Blair’s Weekly Update 05-05-2013

Dr. Scaff was not available for his talk this morning but joined us for the picnic later.

 Picnic:

Despite the gloomy weather that included a steady downfall of heavy raindrops throughout the morning, a vigilant group of runners and friends showed up and made our May picnic a huge success. While most members did their usual 4- 8 mile run or walk in the downpour (such dedicated runners), a few volunteers remained to help to set up for our big event. Chair Luanne did an incredible job in organizing (as usual); she had lots of help from members like Susan, Dwight, Muriel, Burt, Norm, Bruce, Tim (who took over Peter’s duties), Mayumi, Rachun (who’s Thai curry is always delicious), Alberto (who takes care of most of our labor intensive “stuff”), Stephen, Cody (another generation of Uyeda’s), Maile, Tony, Sandy, and I’m sure, many others. Apologies if I missed any volunteers.

The heavy rains made it very difficult initially to get our morning started efficiently – close to a hundred of us were huddled under the shelter of our meeting place trying to keep dry and warm.  Thanks Bruce for keeping our instructions short. As soon as the runners took off (in the drizzle), Luanne’s busy crew set up the huge row of delicious food and drinks in preparation of our feast.  The rain finally subsided by the time the runners returned and made the festivities much more pleasant and enjoyable.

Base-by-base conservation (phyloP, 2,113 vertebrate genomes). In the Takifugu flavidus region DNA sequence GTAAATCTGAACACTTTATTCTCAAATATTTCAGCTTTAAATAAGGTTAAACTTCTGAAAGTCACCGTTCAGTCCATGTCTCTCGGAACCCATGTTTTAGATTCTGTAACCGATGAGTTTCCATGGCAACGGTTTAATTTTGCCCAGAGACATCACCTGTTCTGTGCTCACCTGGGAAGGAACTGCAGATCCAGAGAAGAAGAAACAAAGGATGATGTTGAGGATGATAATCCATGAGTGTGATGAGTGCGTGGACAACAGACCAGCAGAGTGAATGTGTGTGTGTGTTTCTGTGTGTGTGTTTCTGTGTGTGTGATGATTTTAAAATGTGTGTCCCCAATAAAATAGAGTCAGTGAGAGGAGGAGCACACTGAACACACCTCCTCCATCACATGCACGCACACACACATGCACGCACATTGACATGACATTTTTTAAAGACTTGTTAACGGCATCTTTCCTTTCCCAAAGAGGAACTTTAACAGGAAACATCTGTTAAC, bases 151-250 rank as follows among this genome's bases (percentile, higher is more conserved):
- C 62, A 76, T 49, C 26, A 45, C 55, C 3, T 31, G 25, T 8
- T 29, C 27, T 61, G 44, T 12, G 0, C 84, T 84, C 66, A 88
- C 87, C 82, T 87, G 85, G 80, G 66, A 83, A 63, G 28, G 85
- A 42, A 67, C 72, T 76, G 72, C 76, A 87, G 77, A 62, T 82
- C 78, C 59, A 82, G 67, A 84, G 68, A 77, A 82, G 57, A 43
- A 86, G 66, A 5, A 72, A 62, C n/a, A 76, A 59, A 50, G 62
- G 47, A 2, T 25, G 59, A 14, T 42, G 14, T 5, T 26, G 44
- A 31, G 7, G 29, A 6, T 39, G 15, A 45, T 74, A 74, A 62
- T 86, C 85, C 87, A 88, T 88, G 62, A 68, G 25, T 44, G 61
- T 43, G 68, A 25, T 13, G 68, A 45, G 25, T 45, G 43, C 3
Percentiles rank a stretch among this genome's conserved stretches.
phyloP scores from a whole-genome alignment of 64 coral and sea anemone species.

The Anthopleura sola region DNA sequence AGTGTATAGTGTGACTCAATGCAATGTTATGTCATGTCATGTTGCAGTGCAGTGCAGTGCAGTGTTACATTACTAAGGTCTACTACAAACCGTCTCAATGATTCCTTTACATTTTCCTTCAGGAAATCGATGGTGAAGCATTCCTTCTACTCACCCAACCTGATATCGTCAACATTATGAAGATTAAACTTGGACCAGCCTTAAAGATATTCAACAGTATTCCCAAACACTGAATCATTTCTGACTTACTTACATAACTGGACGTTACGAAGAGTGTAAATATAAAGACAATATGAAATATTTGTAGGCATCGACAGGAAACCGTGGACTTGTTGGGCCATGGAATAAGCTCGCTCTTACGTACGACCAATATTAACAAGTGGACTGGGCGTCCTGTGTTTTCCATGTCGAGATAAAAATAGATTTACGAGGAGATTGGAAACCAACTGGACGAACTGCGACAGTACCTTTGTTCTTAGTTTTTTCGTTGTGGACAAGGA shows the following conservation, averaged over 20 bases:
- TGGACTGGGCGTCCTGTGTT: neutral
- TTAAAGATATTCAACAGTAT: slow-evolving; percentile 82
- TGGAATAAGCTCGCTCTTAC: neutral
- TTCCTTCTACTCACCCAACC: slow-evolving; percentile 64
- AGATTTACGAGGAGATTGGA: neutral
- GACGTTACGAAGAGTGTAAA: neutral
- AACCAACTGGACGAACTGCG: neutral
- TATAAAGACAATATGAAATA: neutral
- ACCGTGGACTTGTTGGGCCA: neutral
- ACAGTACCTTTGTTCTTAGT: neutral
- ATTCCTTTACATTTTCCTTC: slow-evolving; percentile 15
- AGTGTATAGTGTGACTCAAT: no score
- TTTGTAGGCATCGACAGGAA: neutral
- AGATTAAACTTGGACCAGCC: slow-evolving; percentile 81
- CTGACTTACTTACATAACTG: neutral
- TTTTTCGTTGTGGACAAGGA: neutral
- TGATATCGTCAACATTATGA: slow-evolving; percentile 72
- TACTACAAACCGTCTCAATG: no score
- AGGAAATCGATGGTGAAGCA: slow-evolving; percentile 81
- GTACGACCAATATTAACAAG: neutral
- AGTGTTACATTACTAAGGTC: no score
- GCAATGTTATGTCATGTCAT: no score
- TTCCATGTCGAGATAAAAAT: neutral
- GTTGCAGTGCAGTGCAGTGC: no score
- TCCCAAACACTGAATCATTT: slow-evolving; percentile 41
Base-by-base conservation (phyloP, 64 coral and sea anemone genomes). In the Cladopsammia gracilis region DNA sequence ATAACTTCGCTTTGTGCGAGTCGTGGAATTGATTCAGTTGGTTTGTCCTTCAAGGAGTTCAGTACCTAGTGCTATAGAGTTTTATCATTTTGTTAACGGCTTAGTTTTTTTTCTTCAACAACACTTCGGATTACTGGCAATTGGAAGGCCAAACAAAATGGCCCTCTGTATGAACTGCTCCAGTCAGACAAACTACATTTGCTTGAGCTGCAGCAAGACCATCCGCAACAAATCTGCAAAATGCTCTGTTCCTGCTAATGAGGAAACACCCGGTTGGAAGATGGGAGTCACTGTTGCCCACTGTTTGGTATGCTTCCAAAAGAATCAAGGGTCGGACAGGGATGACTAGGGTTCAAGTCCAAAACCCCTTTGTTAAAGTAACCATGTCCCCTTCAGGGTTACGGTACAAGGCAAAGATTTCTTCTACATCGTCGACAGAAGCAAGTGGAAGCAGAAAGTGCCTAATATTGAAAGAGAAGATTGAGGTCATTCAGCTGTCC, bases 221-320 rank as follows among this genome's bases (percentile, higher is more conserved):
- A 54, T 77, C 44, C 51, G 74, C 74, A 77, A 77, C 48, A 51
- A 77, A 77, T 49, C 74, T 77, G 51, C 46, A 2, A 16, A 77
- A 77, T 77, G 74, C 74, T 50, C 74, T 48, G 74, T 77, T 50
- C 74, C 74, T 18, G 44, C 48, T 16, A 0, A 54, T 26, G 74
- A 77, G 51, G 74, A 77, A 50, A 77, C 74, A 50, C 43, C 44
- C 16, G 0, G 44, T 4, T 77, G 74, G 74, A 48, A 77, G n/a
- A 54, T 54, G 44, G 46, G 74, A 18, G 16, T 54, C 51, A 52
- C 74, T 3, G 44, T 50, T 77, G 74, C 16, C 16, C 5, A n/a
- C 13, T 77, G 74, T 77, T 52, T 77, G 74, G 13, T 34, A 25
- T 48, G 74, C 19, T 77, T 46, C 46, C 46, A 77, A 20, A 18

Again, thanks to everyone for being so patient, organized and persevering!

Bus Run – June 16th:

Please be sure to sign up on the board for our first Bus Run. For many it will be a new experience running in from a “destination to home base”. I always look forward to the Bus Runs because of the change in scenery and the opportunity to socialize during the ride on the school bus. Most of us will be dropped off at the Maunalua Bay stop (across from Roy’s in Hawaii Kai) and return for an 8 mile trek. Many Intermediate and Advanced runners will probably add in the Hawaii Kai Drive Loop (an additional two miles). We also get exposure to running on the actual marathon route. Please sign up ASAP so we can order the appropriate number of buses.